Last week, I received a connection request from someone I used to work with. This guy was a couple of levels above me during my stint at Verizon Communications, and frankly, we didn’t have a great relationship.
In fact, when I was offered a very big promotion elsewhere in the company, this guy went out of his way to squash it, effectively ending my short career at Big Red. Things have worked out just fine, but I’ve never thought very highly of this person.
And then last week, he asked to connect with me on LinkedIn. Call it what it is: I was shocked.
But on reflection, there’s no reason to be surprised when someone from your past connects to you on a social networking site, and in the case of LinkedIn, where the name of the game is fostering a community of people who maybe … just maybe … can help you in one way or another, the old adage about keeping your friends close and your enemies closer applies.
Friends, enemies, or otherwise, what’s the etiquette when you receive a connection request through a social network?
It’s simple: unless you have a reason to reject that connection, YOU ACCEPT IT.
I receive a lot of connection requests on Facebook, and when they come from strangers with no direct path to me through my friends or my past, I assume they’re spammers. Those get rejected. I get “followed” by strangers on Twitter, where I feel no compulsion to respond (and Twitter is a different case, since anyone can follow you). But LinkedIn? That’s not just social networking; it’s BUSINESS NETWORKING. Why would I say no to a connection request there? Business networking, after all, equals business change.
But with that distinction drawn and my thoughts about the use of LinkedIn acknowledged, the question of proper on-line etiquette rears its head.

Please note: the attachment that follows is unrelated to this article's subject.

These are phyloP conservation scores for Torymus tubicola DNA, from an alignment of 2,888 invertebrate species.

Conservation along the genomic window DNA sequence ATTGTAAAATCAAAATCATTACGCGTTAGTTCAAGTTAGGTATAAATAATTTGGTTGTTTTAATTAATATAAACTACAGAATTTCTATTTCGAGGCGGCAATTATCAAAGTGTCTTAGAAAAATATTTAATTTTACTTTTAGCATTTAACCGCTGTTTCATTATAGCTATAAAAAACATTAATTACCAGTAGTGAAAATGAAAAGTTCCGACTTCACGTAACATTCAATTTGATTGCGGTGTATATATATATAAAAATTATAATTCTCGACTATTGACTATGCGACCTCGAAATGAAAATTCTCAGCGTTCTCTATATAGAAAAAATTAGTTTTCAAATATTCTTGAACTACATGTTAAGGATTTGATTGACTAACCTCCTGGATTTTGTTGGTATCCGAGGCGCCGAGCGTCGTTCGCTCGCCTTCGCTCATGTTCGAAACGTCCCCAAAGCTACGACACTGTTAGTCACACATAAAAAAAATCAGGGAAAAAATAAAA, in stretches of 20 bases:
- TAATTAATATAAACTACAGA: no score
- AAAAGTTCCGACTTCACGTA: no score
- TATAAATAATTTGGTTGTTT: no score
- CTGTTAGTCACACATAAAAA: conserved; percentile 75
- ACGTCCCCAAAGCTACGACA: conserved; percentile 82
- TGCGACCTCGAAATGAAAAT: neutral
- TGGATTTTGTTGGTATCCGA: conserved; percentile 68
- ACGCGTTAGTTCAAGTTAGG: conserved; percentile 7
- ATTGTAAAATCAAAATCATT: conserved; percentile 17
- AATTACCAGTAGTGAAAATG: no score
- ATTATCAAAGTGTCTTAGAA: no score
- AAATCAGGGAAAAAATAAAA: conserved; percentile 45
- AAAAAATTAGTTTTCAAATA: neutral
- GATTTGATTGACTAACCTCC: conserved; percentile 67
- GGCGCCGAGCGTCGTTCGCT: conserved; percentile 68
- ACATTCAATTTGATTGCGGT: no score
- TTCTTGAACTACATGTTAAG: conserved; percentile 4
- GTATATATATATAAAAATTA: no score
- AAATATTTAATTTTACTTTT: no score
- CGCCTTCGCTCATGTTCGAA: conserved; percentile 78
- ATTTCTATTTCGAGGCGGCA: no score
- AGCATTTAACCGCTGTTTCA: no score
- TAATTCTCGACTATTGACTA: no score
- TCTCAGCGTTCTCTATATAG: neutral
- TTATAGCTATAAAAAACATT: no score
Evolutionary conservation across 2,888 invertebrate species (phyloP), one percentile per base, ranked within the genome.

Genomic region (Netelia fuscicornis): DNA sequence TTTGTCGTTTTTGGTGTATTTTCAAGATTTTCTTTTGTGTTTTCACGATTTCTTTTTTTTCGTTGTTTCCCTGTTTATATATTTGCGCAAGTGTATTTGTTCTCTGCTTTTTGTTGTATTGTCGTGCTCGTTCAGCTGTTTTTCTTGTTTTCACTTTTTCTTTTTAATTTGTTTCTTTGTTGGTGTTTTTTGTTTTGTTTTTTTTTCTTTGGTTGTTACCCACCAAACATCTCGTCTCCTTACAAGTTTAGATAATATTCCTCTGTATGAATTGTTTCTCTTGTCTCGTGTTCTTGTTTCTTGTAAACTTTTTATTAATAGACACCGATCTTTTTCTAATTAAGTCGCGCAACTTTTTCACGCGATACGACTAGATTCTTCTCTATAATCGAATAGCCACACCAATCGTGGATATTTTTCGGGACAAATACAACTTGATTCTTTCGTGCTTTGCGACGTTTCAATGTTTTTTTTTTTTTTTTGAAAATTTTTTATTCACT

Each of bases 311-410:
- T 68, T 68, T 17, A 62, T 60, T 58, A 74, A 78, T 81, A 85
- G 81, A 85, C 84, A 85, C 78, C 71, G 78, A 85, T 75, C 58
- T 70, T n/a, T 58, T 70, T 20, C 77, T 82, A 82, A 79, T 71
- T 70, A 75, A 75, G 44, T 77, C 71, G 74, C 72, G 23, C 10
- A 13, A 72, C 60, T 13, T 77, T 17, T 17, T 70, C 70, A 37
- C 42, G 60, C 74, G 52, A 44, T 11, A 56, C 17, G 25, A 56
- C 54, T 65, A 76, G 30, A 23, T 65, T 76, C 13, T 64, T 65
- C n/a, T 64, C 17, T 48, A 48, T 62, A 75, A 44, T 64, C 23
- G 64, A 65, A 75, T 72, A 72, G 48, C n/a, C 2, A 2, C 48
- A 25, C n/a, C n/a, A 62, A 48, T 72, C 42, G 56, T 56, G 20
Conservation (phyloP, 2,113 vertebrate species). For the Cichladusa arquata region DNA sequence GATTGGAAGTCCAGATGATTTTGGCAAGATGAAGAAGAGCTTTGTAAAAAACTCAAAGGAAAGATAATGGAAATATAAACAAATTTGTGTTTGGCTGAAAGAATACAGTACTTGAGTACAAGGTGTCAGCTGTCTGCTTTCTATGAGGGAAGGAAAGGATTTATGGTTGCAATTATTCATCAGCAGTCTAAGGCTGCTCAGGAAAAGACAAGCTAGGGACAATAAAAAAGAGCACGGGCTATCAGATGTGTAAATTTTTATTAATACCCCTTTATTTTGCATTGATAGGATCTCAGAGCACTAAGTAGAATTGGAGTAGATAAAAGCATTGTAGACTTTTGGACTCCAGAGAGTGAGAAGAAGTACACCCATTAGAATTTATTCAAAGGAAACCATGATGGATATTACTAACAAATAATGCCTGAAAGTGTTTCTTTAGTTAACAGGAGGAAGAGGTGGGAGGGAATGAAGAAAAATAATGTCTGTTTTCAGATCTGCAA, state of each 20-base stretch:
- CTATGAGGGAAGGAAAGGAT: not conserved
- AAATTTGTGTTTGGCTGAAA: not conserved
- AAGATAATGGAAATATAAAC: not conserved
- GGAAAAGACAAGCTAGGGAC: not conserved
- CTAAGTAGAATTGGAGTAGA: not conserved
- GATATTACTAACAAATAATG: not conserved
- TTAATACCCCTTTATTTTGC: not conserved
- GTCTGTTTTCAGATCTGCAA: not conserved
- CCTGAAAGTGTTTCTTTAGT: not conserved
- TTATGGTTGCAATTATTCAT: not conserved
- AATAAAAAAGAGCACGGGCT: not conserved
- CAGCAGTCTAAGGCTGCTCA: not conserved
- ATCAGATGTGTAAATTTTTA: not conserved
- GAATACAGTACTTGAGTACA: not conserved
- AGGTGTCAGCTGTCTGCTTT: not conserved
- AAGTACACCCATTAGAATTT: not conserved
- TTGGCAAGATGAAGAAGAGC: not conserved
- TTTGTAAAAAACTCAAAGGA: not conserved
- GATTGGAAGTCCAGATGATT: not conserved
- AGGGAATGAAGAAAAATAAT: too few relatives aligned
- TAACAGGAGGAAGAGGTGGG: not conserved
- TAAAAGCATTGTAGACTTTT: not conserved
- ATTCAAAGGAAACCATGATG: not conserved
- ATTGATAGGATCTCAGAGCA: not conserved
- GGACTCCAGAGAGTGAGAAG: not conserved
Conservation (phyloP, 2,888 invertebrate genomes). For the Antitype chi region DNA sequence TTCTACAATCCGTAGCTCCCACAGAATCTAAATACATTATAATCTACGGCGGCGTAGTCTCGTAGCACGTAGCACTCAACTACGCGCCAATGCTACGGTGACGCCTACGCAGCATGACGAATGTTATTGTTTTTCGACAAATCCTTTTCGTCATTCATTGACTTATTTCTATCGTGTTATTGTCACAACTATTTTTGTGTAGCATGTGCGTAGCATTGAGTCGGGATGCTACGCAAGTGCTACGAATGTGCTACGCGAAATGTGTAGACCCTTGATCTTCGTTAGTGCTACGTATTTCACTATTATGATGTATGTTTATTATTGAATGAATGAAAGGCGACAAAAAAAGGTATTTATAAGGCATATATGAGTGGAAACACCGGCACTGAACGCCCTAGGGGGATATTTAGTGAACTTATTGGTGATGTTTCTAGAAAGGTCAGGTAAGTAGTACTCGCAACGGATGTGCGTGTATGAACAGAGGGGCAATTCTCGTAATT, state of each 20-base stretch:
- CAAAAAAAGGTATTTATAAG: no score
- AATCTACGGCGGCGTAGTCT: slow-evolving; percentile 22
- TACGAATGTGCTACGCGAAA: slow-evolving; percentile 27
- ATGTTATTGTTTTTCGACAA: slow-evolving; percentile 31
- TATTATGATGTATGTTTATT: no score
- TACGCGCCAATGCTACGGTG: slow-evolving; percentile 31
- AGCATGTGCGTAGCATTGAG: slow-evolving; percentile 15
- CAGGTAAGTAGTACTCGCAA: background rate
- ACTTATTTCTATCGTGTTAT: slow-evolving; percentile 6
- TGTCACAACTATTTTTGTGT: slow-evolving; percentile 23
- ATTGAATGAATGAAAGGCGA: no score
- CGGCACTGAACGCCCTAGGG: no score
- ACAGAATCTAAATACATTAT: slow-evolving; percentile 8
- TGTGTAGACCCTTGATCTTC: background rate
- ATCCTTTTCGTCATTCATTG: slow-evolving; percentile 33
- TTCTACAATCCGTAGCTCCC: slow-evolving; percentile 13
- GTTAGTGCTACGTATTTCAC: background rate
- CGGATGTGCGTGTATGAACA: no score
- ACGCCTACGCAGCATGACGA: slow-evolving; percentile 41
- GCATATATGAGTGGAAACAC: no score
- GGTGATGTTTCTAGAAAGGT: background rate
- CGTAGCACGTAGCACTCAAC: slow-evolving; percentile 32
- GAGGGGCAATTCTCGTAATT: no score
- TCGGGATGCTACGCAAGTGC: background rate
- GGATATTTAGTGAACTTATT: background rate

What’s OK to do on-line? Is it OK, for example, that I’m telling this story? After all, you can look through my connections at LinkedIn and figure out pretty easily who the guy I’m talking about is—and I just told a rather unflattering story about him.
It all depends on your goals. Which of course starts with something pretty important: when you get involved in social networking, you need to understand why you’re doing it. And you need to understand the ramifications.
I tell my kids pretty regularly, for example, that they need to keep embarrassing or potentially damaging stuff off the Internet. They don’t always listen, and I hope that they don’t miss out on professional opportunities because prospective—or current—employers see what they write.
On the other hand, my personal goals are different than my kids’. I keep that embarrassing stuff under wraps, but I don’t shy away from controversy because talking about stories like this one actually further my goals; I want people to find me, because I want you to understand that I can get you found. And if I need to put some stuff “out there”, well, so be it. It’s my schtick. Search Engine Optimization, anyone?
Is that unreasonable? Not at all. Is it off-color? Of course not. But it walks some lines, etiquette-wise. Saying David Pogue was being stupid for not understanding changes in the publishing business upset Dave. Calling out David Aldridge for writing that the NBA players should cave into demands from NBA owners—at NBA.COM—upset another Dave. And Chris Brogan wasn’t happy when I said that Gary Vaynerchuk “gets it” better than he does.
I’d rather be all sunshine and light than even perceived as a bad guy, but in social networking you use all the tools at your disposal.
Because while social networking might seem like a game … this is business.